If the migrants had been allowed to travel to their homes in the first week of the lockdown, or even at any point later when the government realised it was going to be a long haul, when the disease was yet to enter community transmission, they would have been far less likely to take the virus with them to their communities and families than they are now. Instead many were compelled to undertake arduous journeys on foot, bicycle or in overcrowded vehicles which resulted in dozens of deaths due to accidents, hunger and exhaustion. Once special trains for migrant workers began to be arranged, their functioning was ridden with mismanagement and negligence. Over 80 people have died of hunger and exhaustion on these trains.

These oversights indicate the extent to which the powerful are disconnected from the ground realities of our country and point to the dire need for the decentralisation of power and much greater representation of people from marginalised sections of society in public offices. It is also an indication of the inward-looking, autocratic nature of our present government, which has sought to control every aspect of India’s COVID-19 response, denying autonomy to state and local governments, and due respect to medical and scientific bodies.

In light of these events, Socialist Party (India) demands:

Immediate and full implementation by all states and the central government of the Supreme Court directives for migrant workers’ return. All the people who have had to pay for their return home either on government or private transportation should be given refunds. The government relief meant for returning migrants should be extended to all and not just be restricted to those who have used government transportation as many did not have the choice or could not wait for government transportation in a desperate situation.

To support the call for ‘Atma-Nirbhar Bharat’, consultancy or other forms of contracts from foreign firms must be cancelled immediately. The government must engage only domestic experts to help the government shape its COVID-19 response and other development work. Foreign groups like BCG and PricewaterhouseCoopers (PwC) must be disengaged with immediate effect.

The maximum price caps on COVID-19 tests, other non-COVID-19 medical tests, PPEs, medical care, consultation fees, etc., in the private sector must be urgently revised keeping the same profit margin as a farmer gets from the sale of her produce which is not more than 1.5 times the investment. The private organisations which have over-charged for COVID-19 tests should now be asked to make refunds to the patients.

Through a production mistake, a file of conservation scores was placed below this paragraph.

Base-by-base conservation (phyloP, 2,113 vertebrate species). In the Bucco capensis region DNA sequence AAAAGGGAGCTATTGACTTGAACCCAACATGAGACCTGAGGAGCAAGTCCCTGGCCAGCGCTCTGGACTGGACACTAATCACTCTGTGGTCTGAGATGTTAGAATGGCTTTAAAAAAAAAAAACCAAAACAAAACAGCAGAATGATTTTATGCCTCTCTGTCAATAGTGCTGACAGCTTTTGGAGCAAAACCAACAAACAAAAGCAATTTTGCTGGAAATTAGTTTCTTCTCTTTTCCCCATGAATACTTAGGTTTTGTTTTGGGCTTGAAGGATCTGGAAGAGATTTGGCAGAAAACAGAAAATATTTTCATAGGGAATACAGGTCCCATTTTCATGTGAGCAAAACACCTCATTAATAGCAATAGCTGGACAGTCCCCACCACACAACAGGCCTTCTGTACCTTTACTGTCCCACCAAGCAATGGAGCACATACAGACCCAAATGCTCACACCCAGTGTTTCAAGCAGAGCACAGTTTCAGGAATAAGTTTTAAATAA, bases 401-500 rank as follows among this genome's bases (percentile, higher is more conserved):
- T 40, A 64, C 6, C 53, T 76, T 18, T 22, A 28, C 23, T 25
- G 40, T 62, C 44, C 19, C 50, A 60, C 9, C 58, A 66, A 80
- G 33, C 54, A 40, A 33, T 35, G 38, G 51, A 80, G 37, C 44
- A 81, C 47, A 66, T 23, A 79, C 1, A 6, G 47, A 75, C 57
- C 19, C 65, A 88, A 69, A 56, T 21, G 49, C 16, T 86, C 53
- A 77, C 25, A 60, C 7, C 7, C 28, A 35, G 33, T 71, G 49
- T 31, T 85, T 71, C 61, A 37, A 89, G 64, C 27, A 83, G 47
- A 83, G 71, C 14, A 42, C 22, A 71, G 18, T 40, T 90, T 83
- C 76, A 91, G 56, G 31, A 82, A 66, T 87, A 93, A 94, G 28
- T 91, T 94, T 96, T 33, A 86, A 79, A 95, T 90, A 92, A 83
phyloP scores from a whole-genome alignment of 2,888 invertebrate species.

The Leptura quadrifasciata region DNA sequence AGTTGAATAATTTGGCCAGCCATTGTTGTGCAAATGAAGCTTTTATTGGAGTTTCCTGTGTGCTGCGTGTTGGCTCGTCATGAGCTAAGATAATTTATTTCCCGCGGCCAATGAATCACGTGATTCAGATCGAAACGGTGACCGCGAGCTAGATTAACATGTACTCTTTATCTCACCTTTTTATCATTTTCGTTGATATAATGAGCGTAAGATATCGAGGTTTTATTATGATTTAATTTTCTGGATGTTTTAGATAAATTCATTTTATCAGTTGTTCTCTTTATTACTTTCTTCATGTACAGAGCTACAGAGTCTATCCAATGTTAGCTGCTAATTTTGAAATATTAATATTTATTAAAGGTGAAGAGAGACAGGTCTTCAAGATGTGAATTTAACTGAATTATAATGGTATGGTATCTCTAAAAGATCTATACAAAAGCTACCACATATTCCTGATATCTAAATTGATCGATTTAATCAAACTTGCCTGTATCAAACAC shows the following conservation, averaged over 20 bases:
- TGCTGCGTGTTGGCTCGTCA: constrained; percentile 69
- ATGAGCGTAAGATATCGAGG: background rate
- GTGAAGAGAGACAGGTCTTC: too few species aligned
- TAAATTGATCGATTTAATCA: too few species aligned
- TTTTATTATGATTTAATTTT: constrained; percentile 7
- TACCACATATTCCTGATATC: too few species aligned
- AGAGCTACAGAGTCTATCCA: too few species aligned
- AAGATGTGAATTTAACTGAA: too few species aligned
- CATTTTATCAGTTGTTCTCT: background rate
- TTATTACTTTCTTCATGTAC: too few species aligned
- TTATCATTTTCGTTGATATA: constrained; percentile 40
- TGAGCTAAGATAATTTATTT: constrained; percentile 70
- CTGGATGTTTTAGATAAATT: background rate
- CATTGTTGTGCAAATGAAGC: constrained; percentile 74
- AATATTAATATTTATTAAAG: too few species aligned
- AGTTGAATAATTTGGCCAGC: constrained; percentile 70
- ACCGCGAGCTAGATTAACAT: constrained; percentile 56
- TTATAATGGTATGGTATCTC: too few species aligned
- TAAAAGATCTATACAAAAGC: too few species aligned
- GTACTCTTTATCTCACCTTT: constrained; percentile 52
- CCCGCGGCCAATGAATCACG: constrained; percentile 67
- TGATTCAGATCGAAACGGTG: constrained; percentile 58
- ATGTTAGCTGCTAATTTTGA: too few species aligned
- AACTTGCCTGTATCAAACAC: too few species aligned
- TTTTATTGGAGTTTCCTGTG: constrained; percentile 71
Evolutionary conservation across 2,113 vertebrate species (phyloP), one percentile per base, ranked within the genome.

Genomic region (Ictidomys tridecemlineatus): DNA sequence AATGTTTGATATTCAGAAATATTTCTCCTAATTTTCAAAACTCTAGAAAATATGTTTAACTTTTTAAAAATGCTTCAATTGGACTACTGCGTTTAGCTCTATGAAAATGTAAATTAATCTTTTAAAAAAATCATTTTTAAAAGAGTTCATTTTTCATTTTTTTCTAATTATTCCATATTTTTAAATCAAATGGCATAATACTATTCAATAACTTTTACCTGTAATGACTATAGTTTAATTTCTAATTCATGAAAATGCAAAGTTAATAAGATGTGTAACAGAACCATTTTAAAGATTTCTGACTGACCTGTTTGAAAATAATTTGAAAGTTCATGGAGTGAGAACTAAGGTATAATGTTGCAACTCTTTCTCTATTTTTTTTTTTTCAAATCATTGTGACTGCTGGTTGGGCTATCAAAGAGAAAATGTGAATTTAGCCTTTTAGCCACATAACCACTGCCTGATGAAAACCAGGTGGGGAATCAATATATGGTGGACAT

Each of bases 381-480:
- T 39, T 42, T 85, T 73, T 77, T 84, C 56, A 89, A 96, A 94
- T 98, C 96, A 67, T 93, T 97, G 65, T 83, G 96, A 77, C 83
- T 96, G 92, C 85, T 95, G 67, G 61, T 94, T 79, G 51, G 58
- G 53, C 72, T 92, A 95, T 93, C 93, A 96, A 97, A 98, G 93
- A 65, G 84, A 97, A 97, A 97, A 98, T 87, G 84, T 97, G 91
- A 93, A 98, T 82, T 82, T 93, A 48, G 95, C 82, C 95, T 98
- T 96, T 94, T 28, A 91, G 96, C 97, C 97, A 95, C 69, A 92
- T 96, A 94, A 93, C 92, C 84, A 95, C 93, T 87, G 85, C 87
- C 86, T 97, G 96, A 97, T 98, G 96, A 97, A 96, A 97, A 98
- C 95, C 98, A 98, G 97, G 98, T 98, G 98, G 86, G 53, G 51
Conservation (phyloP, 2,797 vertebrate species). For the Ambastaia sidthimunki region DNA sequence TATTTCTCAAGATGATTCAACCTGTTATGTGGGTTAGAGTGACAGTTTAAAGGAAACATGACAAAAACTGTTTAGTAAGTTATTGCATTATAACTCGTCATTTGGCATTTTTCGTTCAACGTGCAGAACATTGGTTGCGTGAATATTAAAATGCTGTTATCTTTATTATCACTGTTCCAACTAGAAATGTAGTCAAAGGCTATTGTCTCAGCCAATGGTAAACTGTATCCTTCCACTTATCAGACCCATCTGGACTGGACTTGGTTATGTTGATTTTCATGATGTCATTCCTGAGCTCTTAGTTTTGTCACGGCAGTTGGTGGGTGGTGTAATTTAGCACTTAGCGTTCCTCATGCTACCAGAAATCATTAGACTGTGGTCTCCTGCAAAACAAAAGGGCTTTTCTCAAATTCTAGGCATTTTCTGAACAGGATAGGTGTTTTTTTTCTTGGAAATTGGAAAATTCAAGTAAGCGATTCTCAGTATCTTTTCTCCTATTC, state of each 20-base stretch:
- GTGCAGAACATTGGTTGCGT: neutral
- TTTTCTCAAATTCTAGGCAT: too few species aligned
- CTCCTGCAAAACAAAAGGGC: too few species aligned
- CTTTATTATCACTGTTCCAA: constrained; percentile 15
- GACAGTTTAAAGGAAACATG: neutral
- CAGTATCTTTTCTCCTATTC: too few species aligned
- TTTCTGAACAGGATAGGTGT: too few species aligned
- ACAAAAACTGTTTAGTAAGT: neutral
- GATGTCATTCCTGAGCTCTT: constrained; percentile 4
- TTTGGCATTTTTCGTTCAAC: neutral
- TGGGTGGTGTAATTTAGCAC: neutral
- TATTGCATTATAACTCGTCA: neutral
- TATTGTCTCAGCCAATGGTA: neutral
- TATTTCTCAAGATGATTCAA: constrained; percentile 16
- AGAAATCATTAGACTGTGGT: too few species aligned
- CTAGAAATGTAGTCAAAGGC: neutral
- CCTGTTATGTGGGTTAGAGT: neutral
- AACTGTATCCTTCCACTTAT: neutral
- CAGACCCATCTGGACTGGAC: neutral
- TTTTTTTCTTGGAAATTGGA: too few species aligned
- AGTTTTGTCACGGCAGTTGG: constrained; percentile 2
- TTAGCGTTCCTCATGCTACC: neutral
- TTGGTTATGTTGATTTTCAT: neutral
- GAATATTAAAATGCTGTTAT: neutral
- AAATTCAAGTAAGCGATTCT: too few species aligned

COVID-19 has made it clear that it is only government healthcare facilities that are reliable in times of pandemics. Nationalization of healthcare services is an urgent requirement. Nationalization of healthcare facilities (infrastructure, staff, etc.) including diagnostics, medical devices and drug manufacturers, pharmacies and biotech firms must be done without any further delay.

ICMR (Indian Council of Medical Research) should lead the country on medical research. Price negotiations, procurement of medical devices etc. should be done by other appropriate bodies in the government system.

Senior government doctors who were leading the COVID-19 response have resorted to private hospitals for care when they themselves tested positive which raises questions on the trust people have in the quality of healthcare in government facilities. If the 2017 High Court order of Justice Sudhir Agarwal of Allahabad High Court was implemented in letter and spirit, then we would have had a much stronger government-run healthcare system today which could have been better prepared to deal with pandemics. This order made it compulsory for all government staff and elected representatives to seek medical care from government-run facilities and from the available on-duty doctor only. This order should be implemented in UP and the entire nation with immediate effect. Also, those government staff and elected representatives who are seeking COVID-19 and non-COVID care from private healthcare facilities should not be compensated from public funds (such as CGHS etc).

When the highest-ever number of COVID-19 cases have been reported in the last 24 hours (8237 on 1 June 2020), why has the government announced the ‘unlock-1’ phase? What was the rationale for the lockdown then in the first place? Decision making has to be made more participatory, evidence-based, and key government agencies need to take responsibility for the action (or inaction) in management of COVID-19 response, as well as the humanitarian crises that have unleashed havoc in the lives of millions of people.

Those who are responsible for this unconscionable and unjustifiable mismanagement must be held accountable. This includes first and foremost the Prime Minister and Home Minister, as well as other highly placed officials who have held the reins of the government’s COVID-19 response.

Pannalal Surana, President, Socialist Party (India)
Sandeep Pandey, Vice-President, Socialist Party (India) | [email protected]
Bobby Ramakant, Spokesperson, Socialist Party (India) | [email protected]
Surabhi Agarwal, Spokesperson, Socialist Party (India) | [email protected]